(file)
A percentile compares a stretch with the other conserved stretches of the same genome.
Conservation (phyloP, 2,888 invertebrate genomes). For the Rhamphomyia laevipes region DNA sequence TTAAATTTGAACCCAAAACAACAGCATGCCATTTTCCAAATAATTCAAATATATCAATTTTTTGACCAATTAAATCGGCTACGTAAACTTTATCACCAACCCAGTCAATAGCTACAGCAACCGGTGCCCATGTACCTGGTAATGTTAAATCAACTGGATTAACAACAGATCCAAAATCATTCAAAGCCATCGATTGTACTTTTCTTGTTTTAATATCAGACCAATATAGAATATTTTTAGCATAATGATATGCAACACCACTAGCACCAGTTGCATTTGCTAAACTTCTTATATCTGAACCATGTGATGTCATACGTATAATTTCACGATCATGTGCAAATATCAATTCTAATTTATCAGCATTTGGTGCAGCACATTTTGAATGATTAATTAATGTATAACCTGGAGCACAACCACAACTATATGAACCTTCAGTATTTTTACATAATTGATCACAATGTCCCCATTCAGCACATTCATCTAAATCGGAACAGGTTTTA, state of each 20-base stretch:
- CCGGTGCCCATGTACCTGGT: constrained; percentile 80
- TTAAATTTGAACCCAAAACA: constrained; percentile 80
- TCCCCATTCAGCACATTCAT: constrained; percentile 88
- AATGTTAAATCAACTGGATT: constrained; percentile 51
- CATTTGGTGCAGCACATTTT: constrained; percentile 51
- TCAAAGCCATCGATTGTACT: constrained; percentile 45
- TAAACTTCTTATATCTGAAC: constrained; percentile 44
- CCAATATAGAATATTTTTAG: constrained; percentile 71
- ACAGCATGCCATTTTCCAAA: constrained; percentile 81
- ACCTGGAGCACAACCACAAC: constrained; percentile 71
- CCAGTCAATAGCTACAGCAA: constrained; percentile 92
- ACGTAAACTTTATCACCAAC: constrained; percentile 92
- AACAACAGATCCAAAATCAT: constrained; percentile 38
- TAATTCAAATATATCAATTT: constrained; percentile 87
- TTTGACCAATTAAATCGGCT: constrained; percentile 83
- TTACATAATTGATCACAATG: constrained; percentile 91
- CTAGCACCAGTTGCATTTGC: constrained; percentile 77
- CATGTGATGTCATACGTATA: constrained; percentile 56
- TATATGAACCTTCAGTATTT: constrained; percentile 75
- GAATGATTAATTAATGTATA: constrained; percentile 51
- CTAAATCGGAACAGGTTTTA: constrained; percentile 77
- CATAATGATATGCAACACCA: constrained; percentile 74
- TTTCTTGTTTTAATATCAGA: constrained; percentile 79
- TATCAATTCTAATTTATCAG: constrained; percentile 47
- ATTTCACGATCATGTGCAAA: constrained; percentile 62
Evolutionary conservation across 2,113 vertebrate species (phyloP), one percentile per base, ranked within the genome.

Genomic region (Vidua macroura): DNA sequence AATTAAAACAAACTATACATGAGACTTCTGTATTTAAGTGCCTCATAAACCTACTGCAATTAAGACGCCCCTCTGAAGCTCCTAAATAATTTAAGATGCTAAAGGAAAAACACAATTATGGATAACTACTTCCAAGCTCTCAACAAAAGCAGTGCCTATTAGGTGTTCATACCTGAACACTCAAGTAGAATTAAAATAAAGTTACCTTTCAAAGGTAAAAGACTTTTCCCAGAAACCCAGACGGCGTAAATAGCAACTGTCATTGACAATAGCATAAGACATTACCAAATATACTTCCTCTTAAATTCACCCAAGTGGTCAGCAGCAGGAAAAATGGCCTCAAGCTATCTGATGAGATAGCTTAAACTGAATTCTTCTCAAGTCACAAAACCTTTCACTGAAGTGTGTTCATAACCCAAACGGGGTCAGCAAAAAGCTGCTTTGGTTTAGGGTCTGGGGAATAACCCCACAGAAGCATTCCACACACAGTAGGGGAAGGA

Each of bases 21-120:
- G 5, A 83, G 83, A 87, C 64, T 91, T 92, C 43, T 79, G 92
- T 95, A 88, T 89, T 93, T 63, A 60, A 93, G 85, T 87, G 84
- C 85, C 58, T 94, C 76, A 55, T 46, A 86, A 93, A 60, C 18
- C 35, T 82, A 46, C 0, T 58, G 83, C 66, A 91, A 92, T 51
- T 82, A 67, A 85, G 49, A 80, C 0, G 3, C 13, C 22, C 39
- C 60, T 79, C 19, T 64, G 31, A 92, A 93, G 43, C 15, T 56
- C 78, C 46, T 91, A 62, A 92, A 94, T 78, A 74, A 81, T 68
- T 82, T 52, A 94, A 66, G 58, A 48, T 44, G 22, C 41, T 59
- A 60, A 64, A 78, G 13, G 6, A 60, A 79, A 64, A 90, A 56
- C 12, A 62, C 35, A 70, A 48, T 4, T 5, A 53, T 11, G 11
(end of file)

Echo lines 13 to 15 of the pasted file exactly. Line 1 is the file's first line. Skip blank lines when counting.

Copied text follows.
- CCAGTCAATAGCTACAGCAA: constrained; percentile 92
- ACGTAAACTTTATCACCAAC: constrained; percentile 92
- AACAACAGATCCAAAATCAT: constrained; percentile 38